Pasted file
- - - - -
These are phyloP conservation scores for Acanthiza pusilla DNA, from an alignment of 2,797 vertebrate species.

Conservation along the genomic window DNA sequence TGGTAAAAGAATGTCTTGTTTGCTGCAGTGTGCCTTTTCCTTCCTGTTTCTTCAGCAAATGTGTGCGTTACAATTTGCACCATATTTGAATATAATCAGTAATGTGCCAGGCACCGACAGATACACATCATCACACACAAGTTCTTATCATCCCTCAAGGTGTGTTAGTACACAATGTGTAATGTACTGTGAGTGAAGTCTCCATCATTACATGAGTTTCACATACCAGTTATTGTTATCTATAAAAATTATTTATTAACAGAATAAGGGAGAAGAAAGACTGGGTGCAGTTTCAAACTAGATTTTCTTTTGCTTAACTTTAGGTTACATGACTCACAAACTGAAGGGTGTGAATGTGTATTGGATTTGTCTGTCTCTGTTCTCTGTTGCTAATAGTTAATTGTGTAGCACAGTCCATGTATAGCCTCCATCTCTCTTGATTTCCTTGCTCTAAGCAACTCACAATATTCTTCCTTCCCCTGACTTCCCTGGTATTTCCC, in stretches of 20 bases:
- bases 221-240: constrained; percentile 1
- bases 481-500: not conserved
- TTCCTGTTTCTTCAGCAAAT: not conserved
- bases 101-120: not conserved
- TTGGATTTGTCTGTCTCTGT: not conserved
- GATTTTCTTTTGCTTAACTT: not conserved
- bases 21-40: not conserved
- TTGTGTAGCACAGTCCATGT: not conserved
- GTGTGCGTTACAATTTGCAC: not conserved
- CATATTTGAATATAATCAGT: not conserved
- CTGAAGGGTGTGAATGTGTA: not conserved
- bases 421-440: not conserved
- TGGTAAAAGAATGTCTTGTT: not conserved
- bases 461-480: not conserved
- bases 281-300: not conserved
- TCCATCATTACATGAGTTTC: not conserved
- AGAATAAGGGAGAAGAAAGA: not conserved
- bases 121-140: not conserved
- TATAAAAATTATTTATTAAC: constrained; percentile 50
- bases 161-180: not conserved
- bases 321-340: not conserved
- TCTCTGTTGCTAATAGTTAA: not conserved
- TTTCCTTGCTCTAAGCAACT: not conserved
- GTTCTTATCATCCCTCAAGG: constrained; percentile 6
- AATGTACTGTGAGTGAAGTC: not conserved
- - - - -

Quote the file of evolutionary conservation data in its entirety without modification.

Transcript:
These are phyloP conservation scores for Acanthiza pusilla DNA, from an alignment of 2,797 vertebrate species.

Conservation along the genomic window DNA sequence TGGTAAAAGAATGTCTTGTTTGCTGCAGTGTGCCTTTTCCTTCCTGTTTCTTCAGCAAATGTGTGCGTTACAATTTGCACCATATTTGAATATAATCAGTAATGTGCCAGGCACCGACAGATACACATCATCACACACAAGTTCTTATCATCCCTCAAGGTGTGTTAGTACACAATGTGTAATGTACTGTGAGTGAAGTCTCCATCATTACATGAGTTTCACATACCAGTTATTGTTATCTATAAAAATTATTTATTAACAGAATAAGGGAGAAGAAAGACTGGGTGCAGTTTCAAACTAGATTTTCTTTTGCTTAACTTTAGGTTACATGACTCACAAACTGAAGGGTGTGAATGTGTATTGGATTTGTCTGTCTCTGTTCTCTGTTGCTAATAGTTAATTGTGTAGCACAGTCCATGTATAGCCTCCATCTCTCTTGATTTCCTTGCTCTAAGCAACTCACAATATTCTTCCTTCCCCTGACTTCCCTGGTATTTCCC, in stretches of 20 bases:
- bases 221-240: constrained; percentile 1
- bases 481-500: not conserved
- TTCCTGTTTCTTCAGCAAAT: not conserved
- bases 101-120: not conserved
- TTGGATTTGTCTGTCTCTGT: not conserved
- GATTTTCTTTTGCTTAACTT: not conserved
- bases 21-40: not conserved
- TTGTGTAGCACAGTCCATGT: not conserved
- GTGTGCGTTACAATTTGCAC: not conserved
- CATATTTGAATATAATCAGT: not conserved
- CTGAAGGGTGTGAATGTGTA: not conserved
- bases 421-440: not conserved
- TGGTAAAAGAATGTCTTGTT: not conserved
- bases 461-480: not conserved
- bases 281-300: not conserved
- TCCATCATTACATGAGTTTC: not conserved
- AGAATAAGGGAGAAGAAAGA: not conserved
- bases 121-140: not conserved
- TATAAAAATTATTTATTAAC: constrained; percentile 50
- bases 161-180: not conserved
- bases 321-340: not conserved
- TCTCTGTTGCTAATAGTTAA: not conserved
- TTTCCTTGCTCTAAGCAACT: not conserved
- GTTCTTATCATCCCTCAAGG: constrained; percentile 6
- AATGTACTGTGAGTGAAGTC: not conserved